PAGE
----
I'm knee-deep in a couple of projects that are requiring a lot of my brain space at the moment, so I thought this week I'd simply share short reviews of some books I've read and enjoyed recently.
Michelle D. Argyle
This is a great crossover read for folks who like literary and women's fiction to give fantasy a try. The fantasy elements are light touch; it's the emotions that take center stage here.
I think the novella format was perfect for an expanded reflection on the tenuousness of Cinderella's "happily ever after." Argyle's considerable talent as a short story writer is clear in the emotionally-charged, sensory-filled scenes that hum with tension and subtext. Her gestures toward a larger milieu might make die-hard fantasy fans feel a little shortchanged, but I found the economy of her descriptions refreshing--lush without drowning you in detail.
Just One Day
I am often a sucker for a good travel story, but this book is so much more, and goes directions I could not have anticipated. Forman understands the travails of late adolescence/early 20s exceptionally well, and seems to really get millienials and their unique challenges as a generation. While this one isn't as lyrical as If I Stay, it offers so much, I think I love it nearly as deeply, but differently.
I love how the story upends a lot of very naive fantasies about travel romances. While the sheltered girl, Allyson, steps out of her comfort zone and takes a risk, it's not an unrealistically all-positive experience. Growing and changing isn't a seamless process; some bumps and bruises will come along the way. And for some, the task of individuating can be as much an inner war as one with authority figures. Allyson's character frustrated me at times in the best possible way--I so wanted her to fight for a self she could happily own. And she does, eventually. I'm so glad Forman didn't glibly skip over the painful processes that get her there. It makes this story so powerfully real, and one I think will be very encouraging to young women out there in this phase of life, trying to figure themselves out.
The Good Luck of Right Now
I've been meaning to pick up one of Quick's books since I heard him speak and give a reading last year. His insight about "voice driven writing" really resonated.
What immediately hooked me in The Good Luck of Right Now was the narrative voice--charmingly awkward and wise at once. Bartholomew doesn't entirely seem like someone you'd ever meet in real life. A good 20 years of his existence seem unaccounted for. (No, seriously, what has this guy done with himself from age 18 to 38? Not even an attempt to hold a job? Really?) But that seems beside the point. This book is far more interested in the future than the past, for some people don't truly live until those who have defined them die, leaving space to individuate.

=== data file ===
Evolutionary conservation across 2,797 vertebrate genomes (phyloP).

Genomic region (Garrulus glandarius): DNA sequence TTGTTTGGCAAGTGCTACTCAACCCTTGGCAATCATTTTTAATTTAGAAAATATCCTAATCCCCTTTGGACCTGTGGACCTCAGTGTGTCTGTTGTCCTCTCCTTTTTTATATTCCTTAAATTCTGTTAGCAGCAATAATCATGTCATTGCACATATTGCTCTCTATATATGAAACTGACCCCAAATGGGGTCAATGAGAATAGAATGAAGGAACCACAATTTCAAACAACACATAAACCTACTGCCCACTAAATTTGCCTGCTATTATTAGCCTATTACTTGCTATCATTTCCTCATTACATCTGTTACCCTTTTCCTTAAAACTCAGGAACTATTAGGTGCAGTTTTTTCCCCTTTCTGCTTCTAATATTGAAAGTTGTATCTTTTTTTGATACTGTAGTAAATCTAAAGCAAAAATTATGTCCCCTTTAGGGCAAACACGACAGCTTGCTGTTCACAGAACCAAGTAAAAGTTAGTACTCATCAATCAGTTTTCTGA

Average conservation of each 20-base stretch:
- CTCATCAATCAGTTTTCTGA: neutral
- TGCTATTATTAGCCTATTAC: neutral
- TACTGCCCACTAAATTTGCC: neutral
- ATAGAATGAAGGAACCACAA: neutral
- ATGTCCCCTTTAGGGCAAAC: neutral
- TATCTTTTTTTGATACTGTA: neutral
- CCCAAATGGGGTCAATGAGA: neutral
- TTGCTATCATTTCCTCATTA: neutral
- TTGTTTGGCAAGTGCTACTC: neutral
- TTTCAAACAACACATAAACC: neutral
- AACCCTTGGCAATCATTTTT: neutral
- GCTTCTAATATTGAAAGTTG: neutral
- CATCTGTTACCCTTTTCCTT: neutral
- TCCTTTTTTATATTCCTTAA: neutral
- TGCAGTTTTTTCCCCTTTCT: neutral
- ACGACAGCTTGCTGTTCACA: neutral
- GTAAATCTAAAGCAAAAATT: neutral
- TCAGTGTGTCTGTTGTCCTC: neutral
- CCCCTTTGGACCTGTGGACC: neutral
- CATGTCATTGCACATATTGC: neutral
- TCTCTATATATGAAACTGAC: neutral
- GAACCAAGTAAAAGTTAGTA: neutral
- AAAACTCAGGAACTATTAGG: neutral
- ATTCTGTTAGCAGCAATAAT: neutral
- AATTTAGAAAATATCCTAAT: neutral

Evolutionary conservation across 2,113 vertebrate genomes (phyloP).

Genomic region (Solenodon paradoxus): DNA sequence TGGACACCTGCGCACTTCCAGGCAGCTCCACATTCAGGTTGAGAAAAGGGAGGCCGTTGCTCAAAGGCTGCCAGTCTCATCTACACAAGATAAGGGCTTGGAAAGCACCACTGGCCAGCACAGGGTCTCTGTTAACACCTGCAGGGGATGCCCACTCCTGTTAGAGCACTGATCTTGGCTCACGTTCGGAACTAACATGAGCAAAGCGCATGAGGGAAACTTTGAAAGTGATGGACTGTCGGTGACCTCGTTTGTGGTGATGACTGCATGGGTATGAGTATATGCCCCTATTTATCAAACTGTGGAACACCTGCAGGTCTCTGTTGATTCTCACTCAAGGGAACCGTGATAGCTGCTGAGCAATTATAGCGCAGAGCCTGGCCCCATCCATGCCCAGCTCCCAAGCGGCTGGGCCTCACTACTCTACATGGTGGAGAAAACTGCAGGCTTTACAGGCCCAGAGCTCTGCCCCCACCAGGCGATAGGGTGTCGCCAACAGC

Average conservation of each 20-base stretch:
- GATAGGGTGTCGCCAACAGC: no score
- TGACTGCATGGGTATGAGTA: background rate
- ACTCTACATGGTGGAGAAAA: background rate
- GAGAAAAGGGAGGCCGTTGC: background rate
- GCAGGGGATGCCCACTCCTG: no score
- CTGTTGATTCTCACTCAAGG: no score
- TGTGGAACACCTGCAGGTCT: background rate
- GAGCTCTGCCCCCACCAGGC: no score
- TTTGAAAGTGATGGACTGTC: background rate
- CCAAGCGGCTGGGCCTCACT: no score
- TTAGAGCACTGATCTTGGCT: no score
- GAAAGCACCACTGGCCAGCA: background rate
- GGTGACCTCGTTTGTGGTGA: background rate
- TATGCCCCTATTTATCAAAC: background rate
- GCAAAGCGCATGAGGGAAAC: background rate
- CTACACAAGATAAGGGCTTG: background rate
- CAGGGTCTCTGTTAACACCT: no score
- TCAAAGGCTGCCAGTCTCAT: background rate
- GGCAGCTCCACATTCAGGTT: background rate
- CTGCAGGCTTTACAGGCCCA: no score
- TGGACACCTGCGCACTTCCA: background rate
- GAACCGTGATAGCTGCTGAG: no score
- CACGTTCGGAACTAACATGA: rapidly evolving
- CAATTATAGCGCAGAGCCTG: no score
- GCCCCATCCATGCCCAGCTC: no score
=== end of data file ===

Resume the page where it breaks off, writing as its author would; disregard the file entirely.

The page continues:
I enjoyed the quirky cast that assembles around Bartholomew, especially the troubled priest, whose devout heart is admirable in the midst of his suffering. Bartholomew's therapy partner Max is pretty hilarious, if a bit painful to hear (he drops an F-bomb in every single sentence he utters, a sign of his stuckness in rage). Bartholomew's grief counselor-in-training Wendy and "The Girlbrarian," his love interest, are two more wounded souls that round out the ensemble. Together they challenge and begin to heal one another. I found the theme of role-playing--how we pretend with one another as a way of coping, or dodging emotional minefields--well done and thought-provoking.
I'm not a big historical fiction reader, perhaps because so much historical fiction strikes me as stilted sounding or, conversely, full of anachronisms. For the most part, this book did neither. The translation was relatively fluid and didn't use overly modern-sounding idioms. It felt "past" without beating you over the head about it.
This is a lengthy story, and may feel like it drags to those who are accustomed to novels that wrap in 250 pages. Durst-Benning does a fairly good job covering the storylines of all three sisters, though I felt the youngest, Marie, got short shrift compared to her elder sisters.
I really enjoyed watching these three women grow over the course of years and learn new skills that enabled them to become self-supporting in an age when women were largely blocked from being heads of household. Their ups and downs were thoroughly enjoyable to read. I especially appreciated that the first installment of the series wraps up enough that there's a sense of closure, but with tantalizing hints of more drama to come.
Eleanor & Park set my expectations for this author fairly high. While the characters were largely likable, the story itself is a predictable romance plot with little in the way of real tension. A few times I felt a bit impatient and irritated with the characters' stuckness in unhappy situations of their own making. That made me root for them a bit less.
I'd seen other reviewers complain that the newspaper's draconian e-mail policy doesn't seem realistic for 1999. I'd agree if we were talking about a big city on the East Coast, but this story is set in the Heartland, which lagged behind, especially then. I very much remember my employers in Philly being this weird in 1995-96 about the potential for lost productivity and scandalous/illegal Internet use. Gen-X readers will probably like the story more than younger folks, who probably can't entirely fathom just how much tech has changed how we behave in a relatively short time.
What have you been reading lately?